Some San Diego Community College students wrapped up their fall semester yesterday (Wednesday) aboard the U-S-S midway.

Education reporter M.G. Perez says they were in a pilot program for future welders.

The sparks are flying…in anticipation of a bright future for student welders from the San Diego College of Continuing Education. This fall, the students have had three days of campus classroom instruction each week…and then come aboard the USS Midway on Wednesdays for six hours of real work. The program was initiated by the Midway’s management. It’s considered a win-win for the aging ship with ongoing repair needs. Andrea Jarvis is about a year into her welding education… “it’s a passion for me…it’s a constant ever-going trade and I really like working with metal…it’s like sewing with fire …you know?” The Midway pilot program has been so successful it will continue into the new year. The initial cohort of eight students will be expanded to 14 starting in January. MGP KPBS News.


The National Retail Federation expects holiday spending to reach record levels this year as people buy gifts from big retailers.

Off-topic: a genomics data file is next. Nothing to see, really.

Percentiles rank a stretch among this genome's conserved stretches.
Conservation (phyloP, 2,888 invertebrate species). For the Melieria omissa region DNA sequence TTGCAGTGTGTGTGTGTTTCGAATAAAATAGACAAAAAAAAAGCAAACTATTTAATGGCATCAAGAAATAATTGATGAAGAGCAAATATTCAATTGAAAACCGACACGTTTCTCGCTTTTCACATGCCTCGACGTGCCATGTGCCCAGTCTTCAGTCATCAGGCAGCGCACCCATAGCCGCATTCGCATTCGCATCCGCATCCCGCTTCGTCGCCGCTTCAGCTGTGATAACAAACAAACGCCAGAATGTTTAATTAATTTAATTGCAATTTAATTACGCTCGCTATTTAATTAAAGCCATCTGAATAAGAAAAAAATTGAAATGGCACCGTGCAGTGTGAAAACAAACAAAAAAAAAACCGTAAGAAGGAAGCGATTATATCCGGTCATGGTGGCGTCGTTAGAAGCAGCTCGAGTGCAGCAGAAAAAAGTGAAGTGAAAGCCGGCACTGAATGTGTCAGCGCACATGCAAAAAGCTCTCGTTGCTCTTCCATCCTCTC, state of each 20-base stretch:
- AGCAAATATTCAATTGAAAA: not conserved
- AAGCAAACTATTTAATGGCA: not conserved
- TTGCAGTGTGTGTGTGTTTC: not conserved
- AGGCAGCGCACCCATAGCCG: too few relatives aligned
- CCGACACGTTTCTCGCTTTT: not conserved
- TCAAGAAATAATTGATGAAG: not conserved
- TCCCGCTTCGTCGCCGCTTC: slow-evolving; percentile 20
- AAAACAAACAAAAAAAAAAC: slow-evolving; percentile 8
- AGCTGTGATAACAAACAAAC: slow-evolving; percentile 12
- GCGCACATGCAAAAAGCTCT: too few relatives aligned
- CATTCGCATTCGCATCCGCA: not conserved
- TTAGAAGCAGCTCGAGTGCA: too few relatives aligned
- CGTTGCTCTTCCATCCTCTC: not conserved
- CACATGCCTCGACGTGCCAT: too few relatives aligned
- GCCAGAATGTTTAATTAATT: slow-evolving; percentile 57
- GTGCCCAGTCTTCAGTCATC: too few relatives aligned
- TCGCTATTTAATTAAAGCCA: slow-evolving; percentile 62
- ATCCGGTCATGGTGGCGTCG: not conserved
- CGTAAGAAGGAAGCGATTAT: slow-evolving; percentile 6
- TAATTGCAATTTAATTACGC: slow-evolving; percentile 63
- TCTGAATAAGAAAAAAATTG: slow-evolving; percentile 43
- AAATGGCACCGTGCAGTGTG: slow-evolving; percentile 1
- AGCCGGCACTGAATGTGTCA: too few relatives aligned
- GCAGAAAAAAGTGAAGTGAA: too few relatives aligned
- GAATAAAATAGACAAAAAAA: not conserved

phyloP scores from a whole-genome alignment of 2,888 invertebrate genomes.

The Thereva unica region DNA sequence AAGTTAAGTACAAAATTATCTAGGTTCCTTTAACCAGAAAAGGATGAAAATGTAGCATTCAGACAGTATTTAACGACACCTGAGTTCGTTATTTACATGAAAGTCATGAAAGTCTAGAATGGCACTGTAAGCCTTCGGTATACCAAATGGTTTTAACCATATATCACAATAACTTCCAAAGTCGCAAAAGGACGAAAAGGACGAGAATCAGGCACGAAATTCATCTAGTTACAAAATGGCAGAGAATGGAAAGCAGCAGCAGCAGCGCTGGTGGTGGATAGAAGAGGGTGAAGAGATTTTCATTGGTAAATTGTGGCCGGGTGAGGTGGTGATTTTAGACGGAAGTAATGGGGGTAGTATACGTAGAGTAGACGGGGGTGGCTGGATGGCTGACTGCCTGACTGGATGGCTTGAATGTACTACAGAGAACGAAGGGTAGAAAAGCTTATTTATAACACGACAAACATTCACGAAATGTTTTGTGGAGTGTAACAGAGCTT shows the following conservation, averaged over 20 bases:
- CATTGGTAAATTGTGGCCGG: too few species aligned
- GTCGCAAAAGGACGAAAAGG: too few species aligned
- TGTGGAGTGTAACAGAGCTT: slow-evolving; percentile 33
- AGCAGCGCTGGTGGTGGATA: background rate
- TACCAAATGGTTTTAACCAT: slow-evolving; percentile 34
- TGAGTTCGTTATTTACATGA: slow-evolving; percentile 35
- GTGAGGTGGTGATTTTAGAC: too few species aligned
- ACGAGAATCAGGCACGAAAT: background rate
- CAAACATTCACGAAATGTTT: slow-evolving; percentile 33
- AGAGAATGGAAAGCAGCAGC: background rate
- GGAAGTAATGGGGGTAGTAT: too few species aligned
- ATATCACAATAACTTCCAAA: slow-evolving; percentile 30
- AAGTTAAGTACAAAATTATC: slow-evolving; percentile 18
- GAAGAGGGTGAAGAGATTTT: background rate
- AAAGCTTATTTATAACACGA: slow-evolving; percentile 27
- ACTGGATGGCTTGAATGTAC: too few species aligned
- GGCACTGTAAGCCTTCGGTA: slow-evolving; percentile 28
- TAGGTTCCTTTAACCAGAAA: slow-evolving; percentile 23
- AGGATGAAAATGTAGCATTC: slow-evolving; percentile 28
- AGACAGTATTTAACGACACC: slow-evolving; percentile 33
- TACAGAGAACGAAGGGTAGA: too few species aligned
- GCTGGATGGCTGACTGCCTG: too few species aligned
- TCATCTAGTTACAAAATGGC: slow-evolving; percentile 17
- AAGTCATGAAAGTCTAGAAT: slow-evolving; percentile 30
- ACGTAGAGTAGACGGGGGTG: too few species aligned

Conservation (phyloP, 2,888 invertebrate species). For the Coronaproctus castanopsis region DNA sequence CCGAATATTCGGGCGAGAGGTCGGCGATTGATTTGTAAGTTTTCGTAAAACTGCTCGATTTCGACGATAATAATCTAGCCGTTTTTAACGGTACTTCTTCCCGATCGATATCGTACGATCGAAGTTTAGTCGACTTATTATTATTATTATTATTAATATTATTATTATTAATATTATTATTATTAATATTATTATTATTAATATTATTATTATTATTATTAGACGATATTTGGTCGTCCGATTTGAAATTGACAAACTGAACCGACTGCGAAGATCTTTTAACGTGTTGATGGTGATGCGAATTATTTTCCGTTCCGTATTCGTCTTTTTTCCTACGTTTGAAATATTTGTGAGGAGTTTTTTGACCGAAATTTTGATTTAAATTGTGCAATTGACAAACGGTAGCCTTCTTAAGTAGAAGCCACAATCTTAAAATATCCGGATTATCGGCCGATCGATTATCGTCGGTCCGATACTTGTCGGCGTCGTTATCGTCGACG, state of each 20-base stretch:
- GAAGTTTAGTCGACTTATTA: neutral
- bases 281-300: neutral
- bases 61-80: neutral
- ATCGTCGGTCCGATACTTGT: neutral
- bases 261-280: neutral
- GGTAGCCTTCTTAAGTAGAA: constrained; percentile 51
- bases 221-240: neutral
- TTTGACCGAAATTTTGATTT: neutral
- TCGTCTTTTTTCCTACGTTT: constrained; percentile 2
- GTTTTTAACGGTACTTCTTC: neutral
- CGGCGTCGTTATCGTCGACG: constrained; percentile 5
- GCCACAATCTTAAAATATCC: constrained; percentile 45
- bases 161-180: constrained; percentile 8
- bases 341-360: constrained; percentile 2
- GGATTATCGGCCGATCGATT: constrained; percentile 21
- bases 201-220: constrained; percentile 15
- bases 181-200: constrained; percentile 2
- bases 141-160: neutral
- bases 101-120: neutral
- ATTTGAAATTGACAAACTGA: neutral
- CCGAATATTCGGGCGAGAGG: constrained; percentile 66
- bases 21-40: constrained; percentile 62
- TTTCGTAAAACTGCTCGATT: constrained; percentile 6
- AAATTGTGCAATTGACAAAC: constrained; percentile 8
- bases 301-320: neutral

But, what's the forecast for our small, local retailers…

Well, Theresa Fawv-Ro and Tanya Macanear have their fingers on the pulse of that.

They're both small business owners.

Theresa owns Amethyst Moon and Home and Soul in La Mesa.

She sits on the board of the La Mesa Village Association.

And Tanya owns Bad Madge in South Park and sits on the board of the South Park Business Group.

They spoke with my colleague Jade Hindmon.

So first off-how is business going for you both so far this shopping season? 

Theresa why don’t you start? 

How about you Tanya?

Black Friday and Cyber Monday, we know, are huge for larger retailers. Are those days as important for our region’s smaller businesses?

Have you seen a difference in customer behavior this year? Maybe due to inflation or other factors?

What are you both–as small business owners–doing to get those holiday shoppers in the door? Tanya?

How about you Theresa?

TAG: That was business owners Tanya Macanear and Theresa Fawv-Ro, speaking with KPBS Midday Edition host, Jade Hindmon.


That’s it for the podcast today. As always you can find more San Diego news online at KPBS dot org. Join us again tomorrow for the day’s top stories, plus, we’ll have details on some arts events happening over the weekend. I’m Debbie Cruz. Thanks for listening and have a great Thursday.

Ways To Subscribe
The San Diego City Council has approved a package of housing reforms proposed by Mayor Todd Gloria. In other news, the debate over whether schools should disclose a child's transgender identity to parents is sparking heated discussions at school boards and legal battles. Plus, we look at how small businesses are doing over the holiday season.